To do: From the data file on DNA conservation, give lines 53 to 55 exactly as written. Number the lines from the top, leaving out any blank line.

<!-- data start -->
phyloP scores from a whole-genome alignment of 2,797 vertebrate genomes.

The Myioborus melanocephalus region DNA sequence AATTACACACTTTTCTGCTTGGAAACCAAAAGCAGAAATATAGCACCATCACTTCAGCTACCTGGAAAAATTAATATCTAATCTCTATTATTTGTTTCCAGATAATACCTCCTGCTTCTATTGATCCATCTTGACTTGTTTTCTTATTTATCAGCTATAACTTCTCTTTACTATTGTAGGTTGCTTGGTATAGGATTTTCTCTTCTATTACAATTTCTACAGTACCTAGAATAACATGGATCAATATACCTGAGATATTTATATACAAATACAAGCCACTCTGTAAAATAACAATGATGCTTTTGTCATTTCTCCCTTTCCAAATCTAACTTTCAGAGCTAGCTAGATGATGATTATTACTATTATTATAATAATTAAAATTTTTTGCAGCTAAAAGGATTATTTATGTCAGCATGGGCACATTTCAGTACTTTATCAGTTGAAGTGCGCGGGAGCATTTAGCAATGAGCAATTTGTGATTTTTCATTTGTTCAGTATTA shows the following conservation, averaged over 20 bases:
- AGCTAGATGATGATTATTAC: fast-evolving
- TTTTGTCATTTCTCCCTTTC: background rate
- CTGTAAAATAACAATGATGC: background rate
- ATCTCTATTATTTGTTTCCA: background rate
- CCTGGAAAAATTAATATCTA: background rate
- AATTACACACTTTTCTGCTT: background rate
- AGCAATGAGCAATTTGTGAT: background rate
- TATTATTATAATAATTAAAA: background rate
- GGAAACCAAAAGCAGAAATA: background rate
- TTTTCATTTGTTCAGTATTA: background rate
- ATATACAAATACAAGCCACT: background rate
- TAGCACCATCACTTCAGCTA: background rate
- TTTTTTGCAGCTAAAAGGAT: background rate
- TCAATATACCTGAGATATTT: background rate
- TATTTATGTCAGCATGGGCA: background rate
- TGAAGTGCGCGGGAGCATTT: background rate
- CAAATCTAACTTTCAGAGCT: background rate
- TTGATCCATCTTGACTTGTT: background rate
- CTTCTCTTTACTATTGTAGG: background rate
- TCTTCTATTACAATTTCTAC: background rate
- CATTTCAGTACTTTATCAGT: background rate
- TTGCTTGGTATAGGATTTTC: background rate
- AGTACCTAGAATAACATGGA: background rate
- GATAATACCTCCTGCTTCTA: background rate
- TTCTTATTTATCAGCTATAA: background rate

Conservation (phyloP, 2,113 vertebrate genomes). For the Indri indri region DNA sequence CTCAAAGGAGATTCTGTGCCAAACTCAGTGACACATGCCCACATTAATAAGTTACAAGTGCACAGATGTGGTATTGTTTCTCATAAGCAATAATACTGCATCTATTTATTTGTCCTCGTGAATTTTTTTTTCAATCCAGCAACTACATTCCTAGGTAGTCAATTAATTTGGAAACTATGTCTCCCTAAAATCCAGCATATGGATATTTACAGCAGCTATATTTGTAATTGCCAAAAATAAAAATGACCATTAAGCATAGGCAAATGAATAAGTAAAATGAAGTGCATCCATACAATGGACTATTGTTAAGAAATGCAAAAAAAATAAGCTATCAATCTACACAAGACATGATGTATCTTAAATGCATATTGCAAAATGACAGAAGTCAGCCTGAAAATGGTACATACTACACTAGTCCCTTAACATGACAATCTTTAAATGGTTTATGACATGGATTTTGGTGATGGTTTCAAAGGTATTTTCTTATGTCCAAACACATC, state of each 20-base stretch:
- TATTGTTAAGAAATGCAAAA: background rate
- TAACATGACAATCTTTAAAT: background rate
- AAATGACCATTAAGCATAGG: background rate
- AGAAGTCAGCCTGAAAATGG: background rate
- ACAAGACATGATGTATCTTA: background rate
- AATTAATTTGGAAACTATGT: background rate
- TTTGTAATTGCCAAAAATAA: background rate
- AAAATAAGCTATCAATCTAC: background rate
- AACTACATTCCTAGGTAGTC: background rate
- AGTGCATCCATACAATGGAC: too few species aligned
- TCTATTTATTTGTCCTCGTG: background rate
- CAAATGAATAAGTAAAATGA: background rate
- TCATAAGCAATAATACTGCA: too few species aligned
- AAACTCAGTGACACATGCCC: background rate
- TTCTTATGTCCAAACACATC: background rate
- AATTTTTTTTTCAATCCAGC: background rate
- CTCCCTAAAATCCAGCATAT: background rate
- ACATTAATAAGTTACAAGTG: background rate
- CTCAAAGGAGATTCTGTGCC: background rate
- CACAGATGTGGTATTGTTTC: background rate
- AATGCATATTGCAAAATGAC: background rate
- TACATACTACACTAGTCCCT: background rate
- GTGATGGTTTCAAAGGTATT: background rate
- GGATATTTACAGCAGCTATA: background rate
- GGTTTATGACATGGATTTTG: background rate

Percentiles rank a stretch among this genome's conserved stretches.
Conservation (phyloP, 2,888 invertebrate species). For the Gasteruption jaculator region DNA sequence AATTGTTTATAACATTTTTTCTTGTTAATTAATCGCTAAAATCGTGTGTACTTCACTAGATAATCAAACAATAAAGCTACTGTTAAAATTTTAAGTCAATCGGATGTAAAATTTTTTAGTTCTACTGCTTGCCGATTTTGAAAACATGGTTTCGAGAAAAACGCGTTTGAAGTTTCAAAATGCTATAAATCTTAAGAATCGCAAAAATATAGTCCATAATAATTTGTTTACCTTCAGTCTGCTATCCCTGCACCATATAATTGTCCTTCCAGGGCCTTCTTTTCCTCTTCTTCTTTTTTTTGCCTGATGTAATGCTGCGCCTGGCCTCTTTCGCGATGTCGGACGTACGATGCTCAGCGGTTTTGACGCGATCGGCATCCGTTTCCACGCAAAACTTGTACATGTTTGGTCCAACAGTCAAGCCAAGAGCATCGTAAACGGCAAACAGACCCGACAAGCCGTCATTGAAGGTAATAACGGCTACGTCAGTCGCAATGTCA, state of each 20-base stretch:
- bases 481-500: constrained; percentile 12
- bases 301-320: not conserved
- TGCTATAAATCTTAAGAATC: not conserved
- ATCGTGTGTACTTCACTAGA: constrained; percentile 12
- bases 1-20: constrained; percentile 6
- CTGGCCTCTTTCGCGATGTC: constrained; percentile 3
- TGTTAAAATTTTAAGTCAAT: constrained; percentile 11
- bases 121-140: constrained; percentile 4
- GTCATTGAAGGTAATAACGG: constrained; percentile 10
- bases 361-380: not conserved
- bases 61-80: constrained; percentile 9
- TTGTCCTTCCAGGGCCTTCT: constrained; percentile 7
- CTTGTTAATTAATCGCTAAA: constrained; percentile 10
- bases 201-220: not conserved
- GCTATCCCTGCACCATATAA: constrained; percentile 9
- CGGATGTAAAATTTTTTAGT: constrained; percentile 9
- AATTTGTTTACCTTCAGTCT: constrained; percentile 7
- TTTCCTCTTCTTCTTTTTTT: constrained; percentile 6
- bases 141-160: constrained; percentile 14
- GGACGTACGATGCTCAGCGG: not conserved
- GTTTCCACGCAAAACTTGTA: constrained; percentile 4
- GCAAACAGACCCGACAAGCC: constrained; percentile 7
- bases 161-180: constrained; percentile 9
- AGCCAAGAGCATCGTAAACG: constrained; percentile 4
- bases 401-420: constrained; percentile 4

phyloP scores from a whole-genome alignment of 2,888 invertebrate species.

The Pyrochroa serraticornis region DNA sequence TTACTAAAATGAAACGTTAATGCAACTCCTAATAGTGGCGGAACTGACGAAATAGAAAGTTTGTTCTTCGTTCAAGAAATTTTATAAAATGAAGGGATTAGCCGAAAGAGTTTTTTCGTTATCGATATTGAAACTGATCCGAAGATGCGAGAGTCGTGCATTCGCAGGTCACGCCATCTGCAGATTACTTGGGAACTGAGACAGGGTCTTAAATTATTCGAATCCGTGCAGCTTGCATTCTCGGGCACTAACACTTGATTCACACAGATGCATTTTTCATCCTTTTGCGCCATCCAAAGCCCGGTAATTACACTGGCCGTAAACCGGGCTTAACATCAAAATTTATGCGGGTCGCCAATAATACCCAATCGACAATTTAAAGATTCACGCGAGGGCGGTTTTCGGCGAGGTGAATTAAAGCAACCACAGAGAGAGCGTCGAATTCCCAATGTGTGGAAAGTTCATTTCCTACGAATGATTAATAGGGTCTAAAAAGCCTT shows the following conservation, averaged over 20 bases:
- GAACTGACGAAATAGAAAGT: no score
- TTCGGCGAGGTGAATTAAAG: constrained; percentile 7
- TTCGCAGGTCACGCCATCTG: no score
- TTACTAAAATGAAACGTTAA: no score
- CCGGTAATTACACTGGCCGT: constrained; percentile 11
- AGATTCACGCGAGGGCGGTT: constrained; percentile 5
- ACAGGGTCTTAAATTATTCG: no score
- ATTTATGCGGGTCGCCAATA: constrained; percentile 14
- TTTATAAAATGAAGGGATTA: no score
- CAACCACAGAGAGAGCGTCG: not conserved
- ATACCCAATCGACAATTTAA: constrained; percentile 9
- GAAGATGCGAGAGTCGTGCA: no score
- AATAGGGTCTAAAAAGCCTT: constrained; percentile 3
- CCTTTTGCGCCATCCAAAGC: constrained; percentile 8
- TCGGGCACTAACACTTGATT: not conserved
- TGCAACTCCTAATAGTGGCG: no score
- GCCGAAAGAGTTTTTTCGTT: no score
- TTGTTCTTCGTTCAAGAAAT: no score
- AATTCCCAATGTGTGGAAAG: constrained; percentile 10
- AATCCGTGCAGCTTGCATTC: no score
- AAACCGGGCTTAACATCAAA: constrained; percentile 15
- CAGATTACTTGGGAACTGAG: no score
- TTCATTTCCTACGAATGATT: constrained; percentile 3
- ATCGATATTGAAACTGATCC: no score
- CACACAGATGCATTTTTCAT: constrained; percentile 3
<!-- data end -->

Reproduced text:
- GGTTTATGACATGGATTTTG: background rate

Percentiles rank a stretch among this genome's conserved stretches.
Conservation (phyloP, 2,888 invertebrate species). For the Gasteruption jaculator region DNA sequence AATTGTTTATAACATTTTTTCTTGTTAATTAATCGCTAAAATCGTGTGTACTTCACTAGATAATCAAACAATAAAGCTACTGTTAAAATTTTAAGTCAATCGGATGTAAAATTTTTTAGTTCTACTGCTTGCCGATTTTGAAAACATGGTTTCGAGAAAAACGCGTTTGAAGTTTCAAAATGCTATAAATCTTAAGAATCGCAAAAATATAGTCCATAATAATTTGTTTACCTTCAGTCTGCTATCCCTGCACCATATAATTGTCCTTCCAGGGCCTTCTTTTCCTCTTCTTCTTTTTTTTGCCTGATGTAATGCTGCGCCTGGCCTCTTTCGCGATGTCGGACGTACGATGCTCAGCGGTTTTGACGCGATCGGCATCCGTTTCCACGCAAAACTTGTACATGTTTGGTCCAACAGTCAAGCCAAGAGCATCGTAAACGGCAAACAGACCCGACAAGCCGTCATTGAAGGTAATAACGGCTACGTCAGTCGCAATGTCA, state of each 20-base stretch: